This delightful and sometimes disquieting early comedy of love lost and found offers lyrical poetry, disguise, clowning, outlaws, and a most unreliable dog.
Proteus is played by Michael Maloney and Valentine by Damian Lewis. Silvia is Saskia Wickham, Julia is Lucy Robinson, and John Woodvine plays Launce.
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By Tad Davis on 08-06-14
It's been a major treat finally having the Arkangel Shakespeare available on Audible - almost as good as finally getting the Beatles on iTunes. This remarkable series of recordings includes every play Shakespeare wrote, in a full-court-press audio production with sound effects and an original score. The series is 10-15 years old at this point, but it holds up magnificently.
"The Two Gentlemen of Verona" is not one of Shakespeare's best. My own private theory is that it was his first play, written before he even left Stratford. Most of the scenes involve only two people; the famous (or infamous) last scene leaves one character, Sylvia, mute for the last 10 minutes. The turning point of the play is completely unbelievable. The puns, some of them tedious to begin with, go on forever, and there's a surprising carelessness about place names. It's definitely prentice work.
On the other hand, the play has the servant Launce and his dog Crab. Launce is played here by the brilliant John Woodvine: if you're old enough, you may remember him as the evil uncle from the sprawling stage production of "Nicholas Nickleby." Launce is dumb as a post, but not so dumb that he can't see that his master, Proteus, is a scoundrel. Proteus is played by Michael Maloney (who did a brilliant turn as the Dauphin in Branagh's "Henry V"); he tries to betray the love interest of his best friend, Valentine, played by Damian Lewis (quite a change from his more recent incarnation on "Homeland"). In fact, one of the pleasures to be had from the series is recognizing the voices of actors who are better-known in other contexts.
The music for all of the Arkangel productions is composed by Dominique Le Gendre. The score sounds like the kind of jazzy, smoky music you'd hear in the background at a candlelit dinner. Usually it works, but the one criticism I have of the production is that his version of "Who is Sylvia?" misses the mark, with an overly complex melody that doesn't quite fit the pace of the lyrics. It's a rare misstep in the series.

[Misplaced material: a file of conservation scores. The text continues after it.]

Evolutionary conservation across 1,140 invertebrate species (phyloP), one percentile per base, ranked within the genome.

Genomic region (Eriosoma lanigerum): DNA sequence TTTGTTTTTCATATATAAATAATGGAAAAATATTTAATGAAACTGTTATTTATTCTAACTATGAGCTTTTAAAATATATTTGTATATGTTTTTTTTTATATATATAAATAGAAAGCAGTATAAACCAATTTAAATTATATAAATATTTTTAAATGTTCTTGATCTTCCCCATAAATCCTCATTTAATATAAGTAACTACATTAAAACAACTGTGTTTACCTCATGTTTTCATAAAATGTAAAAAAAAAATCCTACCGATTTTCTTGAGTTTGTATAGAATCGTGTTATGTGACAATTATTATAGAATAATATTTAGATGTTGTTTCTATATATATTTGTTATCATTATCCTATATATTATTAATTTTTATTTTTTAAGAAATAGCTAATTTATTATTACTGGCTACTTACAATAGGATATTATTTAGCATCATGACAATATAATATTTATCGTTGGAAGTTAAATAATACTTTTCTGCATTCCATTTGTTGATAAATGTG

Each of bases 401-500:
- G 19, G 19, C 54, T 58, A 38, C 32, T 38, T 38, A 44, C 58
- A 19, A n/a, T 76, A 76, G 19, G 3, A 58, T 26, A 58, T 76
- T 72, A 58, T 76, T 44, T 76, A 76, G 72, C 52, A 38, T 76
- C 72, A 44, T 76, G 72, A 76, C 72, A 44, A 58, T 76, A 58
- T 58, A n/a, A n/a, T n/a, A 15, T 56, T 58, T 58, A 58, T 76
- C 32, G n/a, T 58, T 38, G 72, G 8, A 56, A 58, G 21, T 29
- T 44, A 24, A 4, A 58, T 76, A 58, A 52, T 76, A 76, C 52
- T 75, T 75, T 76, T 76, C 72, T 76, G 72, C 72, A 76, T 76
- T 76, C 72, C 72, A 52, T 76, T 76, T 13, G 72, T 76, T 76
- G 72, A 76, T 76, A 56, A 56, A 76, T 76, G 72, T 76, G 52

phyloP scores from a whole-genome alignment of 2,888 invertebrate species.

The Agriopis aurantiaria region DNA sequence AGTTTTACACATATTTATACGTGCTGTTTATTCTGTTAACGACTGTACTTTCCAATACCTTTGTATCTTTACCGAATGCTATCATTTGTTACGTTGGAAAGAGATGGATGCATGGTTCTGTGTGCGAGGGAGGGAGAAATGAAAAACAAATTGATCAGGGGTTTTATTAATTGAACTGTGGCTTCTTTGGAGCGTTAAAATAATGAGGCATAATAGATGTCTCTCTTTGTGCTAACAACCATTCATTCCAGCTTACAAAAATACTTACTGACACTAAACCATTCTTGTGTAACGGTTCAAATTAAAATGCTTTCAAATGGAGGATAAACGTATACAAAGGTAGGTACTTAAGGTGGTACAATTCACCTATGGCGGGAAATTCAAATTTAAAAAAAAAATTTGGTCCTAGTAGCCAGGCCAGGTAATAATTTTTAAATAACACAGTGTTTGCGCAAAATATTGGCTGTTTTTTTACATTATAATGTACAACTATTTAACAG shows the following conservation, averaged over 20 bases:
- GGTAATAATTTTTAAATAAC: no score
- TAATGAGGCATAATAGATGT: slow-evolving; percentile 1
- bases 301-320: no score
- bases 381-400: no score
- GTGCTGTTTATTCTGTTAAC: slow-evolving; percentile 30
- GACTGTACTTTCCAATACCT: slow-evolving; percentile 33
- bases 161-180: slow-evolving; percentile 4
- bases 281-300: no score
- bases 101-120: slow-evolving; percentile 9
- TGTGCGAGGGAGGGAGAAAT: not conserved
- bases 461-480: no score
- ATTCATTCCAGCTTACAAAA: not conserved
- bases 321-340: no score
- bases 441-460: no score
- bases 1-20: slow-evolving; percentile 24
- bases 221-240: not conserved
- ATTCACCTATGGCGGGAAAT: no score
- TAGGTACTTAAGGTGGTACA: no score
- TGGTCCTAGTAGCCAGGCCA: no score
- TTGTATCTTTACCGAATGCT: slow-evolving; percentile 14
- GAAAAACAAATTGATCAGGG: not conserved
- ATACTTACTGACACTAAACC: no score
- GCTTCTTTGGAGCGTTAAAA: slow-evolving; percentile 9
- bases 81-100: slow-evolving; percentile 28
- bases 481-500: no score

If you're going for the Shakespeare highlights, you can give this one a pass. But if you're determined to do the whole canon, it's well worth your while: if nothing else, there's always Crab.
5 of 5 people found this review helpful
By Darwin8u on 02-01-17
For truth hath better deeds than words to grace it
"That man that hath a tongue, I say is no man,
If with his tongue he cannot win a woman.
William Shakespeare, The Two Gentlemen of Verona, Act III, Scene I
The first play in my 2017 First Folio journey is 'The Two Gentlemen of Verona'. The Bard is often held up as a genius when writing about human nature. This, his first play, has its moments and certainly its characters, but the ending especially shows that Shakespeare's brilliance came line-upon-line and not all at once. The ending seemed too much like a clip-on bow tie: too balanced, too perfect, too forgiving, too fake. It didn't ring true.
That said, the play isn't a complete disaster. This comedy of love did provide us with a cross-dressing Julia (Shakespeare will return to this), and servants that are often wiser than their masters. Speed and Launce were especially nice characters.
There were also several nice lines, specifically:
- "Fire that's closest kept burns most of all."
- "Till I have found each letter in the letter."
- "To her whose worth makes other worthies nothing."
- "Love, lend me wings to make my purpose swift,
As thou has lent me wit to pot this drift."
12 of 15 people found this review helpful